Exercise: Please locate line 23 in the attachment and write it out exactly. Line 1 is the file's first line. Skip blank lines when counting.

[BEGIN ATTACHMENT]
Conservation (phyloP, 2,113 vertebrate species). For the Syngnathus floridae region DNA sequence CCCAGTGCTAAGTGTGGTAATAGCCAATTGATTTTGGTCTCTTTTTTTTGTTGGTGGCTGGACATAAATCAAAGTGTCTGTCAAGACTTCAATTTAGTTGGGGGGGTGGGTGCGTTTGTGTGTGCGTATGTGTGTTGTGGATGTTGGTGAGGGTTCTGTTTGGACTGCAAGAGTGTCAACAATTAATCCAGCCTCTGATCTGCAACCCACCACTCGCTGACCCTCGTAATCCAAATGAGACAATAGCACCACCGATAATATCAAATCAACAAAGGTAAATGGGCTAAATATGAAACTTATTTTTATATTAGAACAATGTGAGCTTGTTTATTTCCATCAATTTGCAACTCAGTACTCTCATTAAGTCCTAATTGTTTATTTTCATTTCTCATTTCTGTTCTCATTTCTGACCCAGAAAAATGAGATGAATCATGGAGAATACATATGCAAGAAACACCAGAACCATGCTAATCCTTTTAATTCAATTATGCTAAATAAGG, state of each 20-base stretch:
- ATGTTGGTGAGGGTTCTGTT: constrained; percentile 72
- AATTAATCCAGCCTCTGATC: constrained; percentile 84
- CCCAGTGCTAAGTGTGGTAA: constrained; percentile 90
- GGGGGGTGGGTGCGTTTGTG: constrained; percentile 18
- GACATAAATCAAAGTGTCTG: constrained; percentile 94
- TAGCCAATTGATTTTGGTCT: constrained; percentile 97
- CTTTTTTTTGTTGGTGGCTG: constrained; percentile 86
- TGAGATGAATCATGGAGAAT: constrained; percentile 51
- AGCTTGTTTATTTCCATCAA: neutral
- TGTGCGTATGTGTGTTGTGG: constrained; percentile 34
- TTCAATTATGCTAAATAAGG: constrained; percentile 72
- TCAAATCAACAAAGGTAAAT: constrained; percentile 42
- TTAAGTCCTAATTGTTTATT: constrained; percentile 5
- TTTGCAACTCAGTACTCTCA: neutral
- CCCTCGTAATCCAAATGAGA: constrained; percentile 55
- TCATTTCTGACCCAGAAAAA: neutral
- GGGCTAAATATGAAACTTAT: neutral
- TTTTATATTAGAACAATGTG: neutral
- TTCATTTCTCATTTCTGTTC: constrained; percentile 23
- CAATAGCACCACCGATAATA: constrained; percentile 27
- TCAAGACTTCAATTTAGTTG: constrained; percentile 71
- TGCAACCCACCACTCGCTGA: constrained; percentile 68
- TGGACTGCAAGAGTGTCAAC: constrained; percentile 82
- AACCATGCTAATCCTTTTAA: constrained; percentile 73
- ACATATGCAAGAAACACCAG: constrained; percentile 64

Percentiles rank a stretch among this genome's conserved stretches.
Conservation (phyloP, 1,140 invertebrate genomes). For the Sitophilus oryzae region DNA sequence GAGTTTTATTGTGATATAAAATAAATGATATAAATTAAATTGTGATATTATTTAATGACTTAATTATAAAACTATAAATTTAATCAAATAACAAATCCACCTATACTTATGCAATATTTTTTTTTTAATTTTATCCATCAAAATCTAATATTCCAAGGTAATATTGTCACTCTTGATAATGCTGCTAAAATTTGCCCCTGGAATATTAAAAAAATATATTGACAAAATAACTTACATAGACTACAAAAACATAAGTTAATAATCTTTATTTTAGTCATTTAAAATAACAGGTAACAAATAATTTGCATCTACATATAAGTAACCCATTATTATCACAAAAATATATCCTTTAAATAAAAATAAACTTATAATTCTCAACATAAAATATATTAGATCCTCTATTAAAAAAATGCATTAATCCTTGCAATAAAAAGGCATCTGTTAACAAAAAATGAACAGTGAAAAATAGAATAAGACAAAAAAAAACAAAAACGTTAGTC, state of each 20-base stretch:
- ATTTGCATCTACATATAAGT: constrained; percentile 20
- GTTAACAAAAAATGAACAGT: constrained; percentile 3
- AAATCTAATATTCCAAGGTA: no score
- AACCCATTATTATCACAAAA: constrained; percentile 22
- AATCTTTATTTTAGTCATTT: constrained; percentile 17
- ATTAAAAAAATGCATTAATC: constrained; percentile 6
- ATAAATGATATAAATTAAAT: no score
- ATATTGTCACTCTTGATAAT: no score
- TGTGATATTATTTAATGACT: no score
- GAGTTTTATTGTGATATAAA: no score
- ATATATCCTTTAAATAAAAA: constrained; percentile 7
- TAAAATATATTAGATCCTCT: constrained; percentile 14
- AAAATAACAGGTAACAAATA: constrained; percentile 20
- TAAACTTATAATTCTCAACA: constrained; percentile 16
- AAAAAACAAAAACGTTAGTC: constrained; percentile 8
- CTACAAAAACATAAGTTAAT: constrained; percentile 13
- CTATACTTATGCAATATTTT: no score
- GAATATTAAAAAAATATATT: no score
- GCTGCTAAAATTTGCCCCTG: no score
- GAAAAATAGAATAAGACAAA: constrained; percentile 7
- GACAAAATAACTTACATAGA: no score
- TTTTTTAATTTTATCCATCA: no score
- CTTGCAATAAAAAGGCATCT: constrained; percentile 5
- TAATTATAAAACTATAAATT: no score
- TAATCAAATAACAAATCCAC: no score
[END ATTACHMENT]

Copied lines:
- TGCAACCCACCACTCGCTGA: constrained; percentile 68